• Example: Your flip project is underway and your contractor informed you that the roof needs to be replaced. He quotes you $10,000 to replace the entire roof. In your market, you know that a brand new roof should last approximately 20 years. Breaking this expense down you determine that it will cost you $42 per month to complete this job. A discussion with your agent informs you that a new roof adds approximately $25,000 to your home’s value. So a $10,000 expense now will add $25,000 worth of value 6 months down the road (aka a $15,000 profit). Worth it? I think so.
  • Comparative Market Analysis (CMA)
    • Definition: refers to an evaluation of a home’s value based on similar, recently sold homes called comparables or comps in the same neighborhood. It’s important to note that a CMA is not the same as an appraisal which is performed by a licensed appraiser. Check out my blog on how to evaluate your property’s worth here (insert link).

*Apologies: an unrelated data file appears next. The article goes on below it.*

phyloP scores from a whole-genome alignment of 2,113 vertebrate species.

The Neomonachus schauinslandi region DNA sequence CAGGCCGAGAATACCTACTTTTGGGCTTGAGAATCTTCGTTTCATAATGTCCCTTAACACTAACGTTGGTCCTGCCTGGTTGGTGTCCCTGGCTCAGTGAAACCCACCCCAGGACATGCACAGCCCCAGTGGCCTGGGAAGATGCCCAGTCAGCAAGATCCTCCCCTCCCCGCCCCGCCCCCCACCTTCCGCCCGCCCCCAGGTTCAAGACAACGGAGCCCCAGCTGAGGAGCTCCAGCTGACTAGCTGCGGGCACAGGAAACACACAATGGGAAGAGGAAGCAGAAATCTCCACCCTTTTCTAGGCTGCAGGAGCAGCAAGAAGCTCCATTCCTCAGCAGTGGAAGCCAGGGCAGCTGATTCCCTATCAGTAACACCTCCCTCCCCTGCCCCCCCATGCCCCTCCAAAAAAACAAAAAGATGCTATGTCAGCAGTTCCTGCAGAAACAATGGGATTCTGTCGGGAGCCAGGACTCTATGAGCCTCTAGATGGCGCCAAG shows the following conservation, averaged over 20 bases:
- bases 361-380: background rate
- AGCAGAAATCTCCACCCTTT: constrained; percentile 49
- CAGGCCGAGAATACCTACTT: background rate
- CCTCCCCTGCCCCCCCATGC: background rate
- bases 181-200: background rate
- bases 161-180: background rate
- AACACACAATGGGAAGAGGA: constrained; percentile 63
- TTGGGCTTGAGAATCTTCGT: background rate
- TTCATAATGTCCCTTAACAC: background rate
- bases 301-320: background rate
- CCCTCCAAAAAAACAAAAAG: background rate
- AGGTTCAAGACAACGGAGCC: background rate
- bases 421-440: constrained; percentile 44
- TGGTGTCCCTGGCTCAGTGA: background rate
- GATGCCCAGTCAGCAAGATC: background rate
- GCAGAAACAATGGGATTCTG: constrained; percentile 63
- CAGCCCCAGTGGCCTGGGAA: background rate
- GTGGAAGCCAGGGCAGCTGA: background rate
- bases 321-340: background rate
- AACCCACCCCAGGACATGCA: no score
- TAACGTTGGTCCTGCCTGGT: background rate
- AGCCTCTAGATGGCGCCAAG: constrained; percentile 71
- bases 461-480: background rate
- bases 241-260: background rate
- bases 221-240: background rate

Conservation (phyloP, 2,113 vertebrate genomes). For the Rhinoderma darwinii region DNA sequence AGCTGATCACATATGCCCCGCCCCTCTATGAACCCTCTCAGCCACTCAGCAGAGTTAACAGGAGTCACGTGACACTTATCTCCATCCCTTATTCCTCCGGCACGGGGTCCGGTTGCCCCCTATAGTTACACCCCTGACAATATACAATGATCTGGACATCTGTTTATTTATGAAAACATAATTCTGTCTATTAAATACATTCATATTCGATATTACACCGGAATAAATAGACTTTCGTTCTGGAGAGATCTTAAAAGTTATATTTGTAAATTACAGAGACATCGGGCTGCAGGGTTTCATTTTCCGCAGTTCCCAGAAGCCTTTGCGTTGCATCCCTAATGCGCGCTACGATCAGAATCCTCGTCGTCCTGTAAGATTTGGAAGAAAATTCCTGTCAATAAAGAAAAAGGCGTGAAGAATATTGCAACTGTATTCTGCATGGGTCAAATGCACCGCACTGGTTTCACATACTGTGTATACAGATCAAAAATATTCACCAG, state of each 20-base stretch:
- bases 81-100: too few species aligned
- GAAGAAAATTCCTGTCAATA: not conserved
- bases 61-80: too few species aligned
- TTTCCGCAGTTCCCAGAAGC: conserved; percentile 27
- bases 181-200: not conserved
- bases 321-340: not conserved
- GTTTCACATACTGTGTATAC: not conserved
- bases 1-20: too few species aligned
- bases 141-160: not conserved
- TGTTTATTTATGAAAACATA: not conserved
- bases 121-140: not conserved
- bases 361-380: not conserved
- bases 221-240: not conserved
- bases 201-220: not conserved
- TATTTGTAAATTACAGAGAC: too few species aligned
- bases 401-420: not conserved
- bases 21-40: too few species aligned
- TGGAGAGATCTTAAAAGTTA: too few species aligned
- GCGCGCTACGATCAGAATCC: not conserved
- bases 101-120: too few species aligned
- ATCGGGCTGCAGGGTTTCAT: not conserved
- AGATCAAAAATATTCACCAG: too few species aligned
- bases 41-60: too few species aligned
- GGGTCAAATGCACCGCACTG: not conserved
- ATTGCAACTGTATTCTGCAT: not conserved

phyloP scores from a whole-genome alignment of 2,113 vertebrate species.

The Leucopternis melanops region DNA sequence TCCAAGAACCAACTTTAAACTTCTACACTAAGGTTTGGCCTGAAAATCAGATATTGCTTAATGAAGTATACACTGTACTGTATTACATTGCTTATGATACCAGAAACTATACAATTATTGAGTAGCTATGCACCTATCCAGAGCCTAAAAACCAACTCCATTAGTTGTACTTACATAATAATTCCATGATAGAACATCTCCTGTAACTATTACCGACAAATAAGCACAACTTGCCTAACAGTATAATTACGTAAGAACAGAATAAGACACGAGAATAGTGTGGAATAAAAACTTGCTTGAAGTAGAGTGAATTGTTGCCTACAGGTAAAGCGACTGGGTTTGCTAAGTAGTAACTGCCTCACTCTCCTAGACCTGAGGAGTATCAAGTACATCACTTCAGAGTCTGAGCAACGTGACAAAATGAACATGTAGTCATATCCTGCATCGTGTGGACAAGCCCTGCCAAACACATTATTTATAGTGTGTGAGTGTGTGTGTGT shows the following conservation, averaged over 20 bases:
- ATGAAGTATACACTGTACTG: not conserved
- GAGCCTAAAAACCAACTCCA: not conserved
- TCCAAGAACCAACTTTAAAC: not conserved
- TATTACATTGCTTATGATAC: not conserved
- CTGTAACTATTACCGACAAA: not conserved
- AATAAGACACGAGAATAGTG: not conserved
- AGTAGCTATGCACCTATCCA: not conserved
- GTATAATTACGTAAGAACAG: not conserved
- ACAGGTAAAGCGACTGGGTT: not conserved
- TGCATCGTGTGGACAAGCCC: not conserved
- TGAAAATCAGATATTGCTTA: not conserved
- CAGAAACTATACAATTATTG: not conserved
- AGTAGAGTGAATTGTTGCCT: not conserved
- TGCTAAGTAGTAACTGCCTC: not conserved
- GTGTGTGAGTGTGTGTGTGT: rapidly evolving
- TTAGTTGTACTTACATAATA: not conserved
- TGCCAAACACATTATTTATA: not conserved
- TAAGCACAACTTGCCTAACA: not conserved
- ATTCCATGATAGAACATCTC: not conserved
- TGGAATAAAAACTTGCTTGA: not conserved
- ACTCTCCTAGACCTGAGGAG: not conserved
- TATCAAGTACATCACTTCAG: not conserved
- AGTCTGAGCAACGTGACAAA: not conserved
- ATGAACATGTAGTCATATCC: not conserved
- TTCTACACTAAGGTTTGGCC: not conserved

• Example: A CMA is traditionally performed by a real estate agent, but can also be performed by a Real Estate consultant familiar with home values in your market. CMAs are used for single-family homes and small multifamily properties. Learn more here (insert link)!
  • Return on Investment (ROI)
    • Definition: ROI is a performance metric used to evaluate the efficiency of an investment or compare the efficiency of various investments within the same investment class.
    • Example: ROI = (Current Value of Investment – Cost of Investment)/Cost of Investment

Your flip is complete and hit your ARV of $125,000. You paid cash for this investment and the repairs, so your all-in costs are $75,000. Assuming 12% for closing costs, your ROI = ($110,000 – $75,000) / ($75,000) = 46.7%

  • Cash on Cash Return (CoC)